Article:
Small Business Administration:

Additional Steps Needed to Help Ensure More Timely Disaster Assistance

GAO-15-727T: Published: Jul 8, 2015. Publicly Released: Jul 8, 2015.

Additional Materials:


William B. Shear
(202) 512-8678


Office of Public Affairs
(202) 512-4800

What GAO Found

Following Hurricane Sandy, the Small Business Administration (SBA) did not meet its timeliness goal (21 days) for processing business loan applications. From receipt to loan decision, SBA averaged 45 days to process physical disaster loans and 38 days for economic injury loans. SBA did not expect early receipt of a high volume of loan applications, and delayed increasing staffing—which in turn increased processing times. As of September 2014, SBA had not revised its disaster planning documents to reflect the effects that application volume and timing could have on staffing, resources, and forecasting models for future disasters. Federal internal control standards state that management should identify risks and take action to manage them. Without taking its post-Sandy experience with application submissions into account in its disaster planning documents and analyzing the potential risks posed for timely response, SBA might be unprepared for similar situations in future disasters, which could delay getting loan funds to disaster victims. In June 2015, SBA provided GAO with an updated version of one disaster planning document—the Disaster Playbook—which includes discussion of early application volume and references to updated staffing models. GAO's review of these changes is ongoing.

In comparison with the five disasters that generated the most SBA disaster loan applications since 2005, the loan approval rate after Sandy was not consistently higher or lower, but the application withdrawal and loan cancellation rates (32 percent and 38 percent, respectively) were consistently higher than other disasters. SBA approved 42 percent of business loan applications after Sandy, a rate lower than for Katrina, Rita, and Wilma, higher than for Ike, and comparable with that for Irene. For Hurricane Sandy and for previous disasters, SBA primarily declined business loan applications because of applicants' lack of repayment ability and credit history.

As of June 2015, SBA had not implemented the guaranteed disaster loan programs Congress mandated in 2008, including the Immediate Disaster Assistance Program (IDAP)—a bridge loan program in which private-sector lenders would provide disaster victims with up to $25,000 and an SBA decision within 36 hours of a lender's application on behalf of a borrower. In 2014, SBA officials told GAO they were trying to implement IDAP but had received some feedback from lenders that some program requirements—such as a statutory minimum 10-year loan term under certain circumstances—might discourage lender participation. SBA had not conducted a formal documented evaluation of lender feedback to establish what implementation challenges the agency might face and to determine what, if any, statutory changes Congress could consider. Without an appropriately documented evaluation of lender feedback, SBA might not have reliable information with which to inform its own actions and its reporting to Congress about challenges with implementing the programs. In June 2015, SBA provided GAO with documentation of additional outreach performed in October 2014, where lenders provided specific feedback regarding current statutory requirements and proposed program requirements. SBA has yet to adopt a plan for how and whether it will proceed with IDAP implementation or document the challenges it would face in implementing the program. Therefore, SBA has not reported to Congress on these issues.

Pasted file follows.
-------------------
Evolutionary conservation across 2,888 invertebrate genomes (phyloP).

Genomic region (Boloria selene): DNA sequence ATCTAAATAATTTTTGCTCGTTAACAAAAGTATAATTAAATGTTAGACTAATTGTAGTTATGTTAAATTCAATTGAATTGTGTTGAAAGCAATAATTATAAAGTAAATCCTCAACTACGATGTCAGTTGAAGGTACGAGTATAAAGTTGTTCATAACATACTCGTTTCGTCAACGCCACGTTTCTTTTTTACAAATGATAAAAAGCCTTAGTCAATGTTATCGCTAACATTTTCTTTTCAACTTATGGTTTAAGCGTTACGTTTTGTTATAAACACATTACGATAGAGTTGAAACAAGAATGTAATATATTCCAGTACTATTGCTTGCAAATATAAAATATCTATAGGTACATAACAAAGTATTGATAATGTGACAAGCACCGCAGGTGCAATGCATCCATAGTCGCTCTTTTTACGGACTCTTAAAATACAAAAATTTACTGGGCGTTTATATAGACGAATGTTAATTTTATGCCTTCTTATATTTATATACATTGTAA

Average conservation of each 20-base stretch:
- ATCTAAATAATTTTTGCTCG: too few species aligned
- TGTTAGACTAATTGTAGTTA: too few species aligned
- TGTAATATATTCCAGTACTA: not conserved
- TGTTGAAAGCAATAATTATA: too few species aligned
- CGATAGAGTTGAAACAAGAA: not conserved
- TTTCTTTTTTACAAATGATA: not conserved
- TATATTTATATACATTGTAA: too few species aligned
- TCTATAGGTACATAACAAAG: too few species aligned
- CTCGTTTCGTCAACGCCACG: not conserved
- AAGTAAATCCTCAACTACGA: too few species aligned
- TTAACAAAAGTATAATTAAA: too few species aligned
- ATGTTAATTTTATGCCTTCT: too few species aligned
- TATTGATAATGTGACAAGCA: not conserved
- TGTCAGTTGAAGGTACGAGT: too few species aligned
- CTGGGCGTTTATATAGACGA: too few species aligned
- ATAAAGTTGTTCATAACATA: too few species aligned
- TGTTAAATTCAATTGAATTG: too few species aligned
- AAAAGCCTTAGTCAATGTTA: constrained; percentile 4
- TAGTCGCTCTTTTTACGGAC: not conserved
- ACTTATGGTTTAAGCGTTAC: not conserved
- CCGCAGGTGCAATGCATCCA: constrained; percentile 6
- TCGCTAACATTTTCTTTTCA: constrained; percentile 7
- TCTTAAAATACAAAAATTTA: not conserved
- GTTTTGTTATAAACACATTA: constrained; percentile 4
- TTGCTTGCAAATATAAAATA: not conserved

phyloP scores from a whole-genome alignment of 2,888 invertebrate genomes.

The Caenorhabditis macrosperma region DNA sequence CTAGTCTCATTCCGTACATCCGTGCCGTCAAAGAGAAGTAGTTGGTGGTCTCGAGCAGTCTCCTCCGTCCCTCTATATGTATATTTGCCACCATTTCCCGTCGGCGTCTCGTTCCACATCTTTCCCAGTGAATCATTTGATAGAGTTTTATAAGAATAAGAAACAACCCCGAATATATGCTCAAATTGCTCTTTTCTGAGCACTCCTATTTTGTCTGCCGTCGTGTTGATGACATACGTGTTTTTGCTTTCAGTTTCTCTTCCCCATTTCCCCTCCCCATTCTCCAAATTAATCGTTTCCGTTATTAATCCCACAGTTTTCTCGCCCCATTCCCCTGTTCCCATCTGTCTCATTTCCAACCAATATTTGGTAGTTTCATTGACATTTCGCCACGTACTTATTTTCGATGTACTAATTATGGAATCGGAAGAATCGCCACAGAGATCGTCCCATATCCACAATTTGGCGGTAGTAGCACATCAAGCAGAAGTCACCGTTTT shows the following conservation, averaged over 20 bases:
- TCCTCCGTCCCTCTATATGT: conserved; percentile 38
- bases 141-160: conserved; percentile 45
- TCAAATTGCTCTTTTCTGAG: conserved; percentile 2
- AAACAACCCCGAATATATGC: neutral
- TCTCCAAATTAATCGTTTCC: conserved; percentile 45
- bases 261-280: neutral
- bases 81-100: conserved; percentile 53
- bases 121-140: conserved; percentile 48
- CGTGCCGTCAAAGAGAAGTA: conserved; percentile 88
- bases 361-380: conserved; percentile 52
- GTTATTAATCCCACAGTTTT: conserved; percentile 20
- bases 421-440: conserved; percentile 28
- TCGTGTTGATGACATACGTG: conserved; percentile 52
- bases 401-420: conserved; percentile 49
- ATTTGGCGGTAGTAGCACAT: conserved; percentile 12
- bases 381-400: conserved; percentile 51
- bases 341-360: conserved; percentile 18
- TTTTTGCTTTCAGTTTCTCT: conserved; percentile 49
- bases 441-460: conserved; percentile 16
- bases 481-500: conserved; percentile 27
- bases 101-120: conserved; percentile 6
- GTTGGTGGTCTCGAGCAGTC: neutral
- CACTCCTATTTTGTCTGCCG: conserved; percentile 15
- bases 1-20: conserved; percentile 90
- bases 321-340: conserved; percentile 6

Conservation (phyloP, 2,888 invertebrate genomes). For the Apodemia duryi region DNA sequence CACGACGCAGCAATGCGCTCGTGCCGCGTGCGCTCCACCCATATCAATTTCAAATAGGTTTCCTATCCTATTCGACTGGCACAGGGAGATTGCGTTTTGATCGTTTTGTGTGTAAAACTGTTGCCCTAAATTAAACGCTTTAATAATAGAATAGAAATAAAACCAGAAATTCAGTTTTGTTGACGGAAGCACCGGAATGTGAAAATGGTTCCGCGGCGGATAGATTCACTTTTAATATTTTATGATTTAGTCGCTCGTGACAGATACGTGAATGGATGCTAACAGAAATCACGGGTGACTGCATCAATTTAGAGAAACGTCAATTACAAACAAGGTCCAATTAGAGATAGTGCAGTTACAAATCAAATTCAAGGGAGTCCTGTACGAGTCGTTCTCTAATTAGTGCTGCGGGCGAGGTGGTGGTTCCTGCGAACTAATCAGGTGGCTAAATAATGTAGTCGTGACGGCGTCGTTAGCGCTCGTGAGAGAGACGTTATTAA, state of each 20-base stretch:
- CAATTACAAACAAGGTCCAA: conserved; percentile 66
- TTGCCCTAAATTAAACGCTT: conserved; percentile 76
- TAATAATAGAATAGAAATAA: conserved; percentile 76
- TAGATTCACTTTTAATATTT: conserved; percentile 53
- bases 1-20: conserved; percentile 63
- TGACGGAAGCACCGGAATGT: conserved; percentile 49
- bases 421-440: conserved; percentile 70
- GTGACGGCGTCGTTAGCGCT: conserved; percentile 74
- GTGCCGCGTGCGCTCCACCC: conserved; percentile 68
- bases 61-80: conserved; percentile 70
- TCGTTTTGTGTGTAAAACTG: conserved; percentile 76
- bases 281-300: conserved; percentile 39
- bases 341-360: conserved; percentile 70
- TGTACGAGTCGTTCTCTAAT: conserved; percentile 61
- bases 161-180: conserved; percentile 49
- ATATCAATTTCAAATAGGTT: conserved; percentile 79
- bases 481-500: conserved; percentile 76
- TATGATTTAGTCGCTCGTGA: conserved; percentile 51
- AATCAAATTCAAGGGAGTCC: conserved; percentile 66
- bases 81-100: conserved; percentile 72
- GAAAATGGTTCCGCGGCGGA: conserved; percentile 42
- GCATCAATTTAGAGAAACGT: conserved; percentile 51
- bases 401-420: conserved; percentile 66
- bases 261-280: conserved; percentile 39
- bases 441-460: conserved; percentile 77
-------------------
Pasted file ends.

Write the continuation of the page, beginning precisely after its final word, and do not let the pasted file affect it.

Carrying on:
Why GAO Did This Study

With an estimated $67 billion in damage, Hurricane Sandy (October 2012) was the costliest Atlantic storm since Katrina in 2005. SBA administers the Disaster Loan Program, which provides physical disaster loans (to rebuild or replace damaged property) and economic injury loans (for working capital until normal operations resume) to help businesses and homeowners recover from disasters.

This testimony discusses (1) the timeliness of SBA's disaster loans, (2) loan approval, withdrawal, and cancellation rates for selected previous disasters; and (3) the extent to which SBA implemented loan programs mandated by the Small Business Disaster Response and Loan Improvements Act of 2008. This testimony is based on GAO's September 2014 report ( GAO-14-760 ) on SBA assistance to small businesses after Sandy. For that report, GAO analyzed SBA data on application processing, reviewed documentation related to SBA's planning, reviewed relevant legislation and regulations, and interviewed SBA officials. GAO provides updates on steps SBA has taken to implement GAO's recommendations.

What GAO Recommends

In September 2014, GAO recommended that SBA revise its disaster planning documents, conduct a formal documented evaluation of lenders' feedback on IDAP, and report to Congress on challenges to implementing the program. SBA has since taken steps to revise its planning documents and received and documented some lender feedback, but has not reported to Congress.

For more information, contact William B. Shear at (202) 512-8678 or

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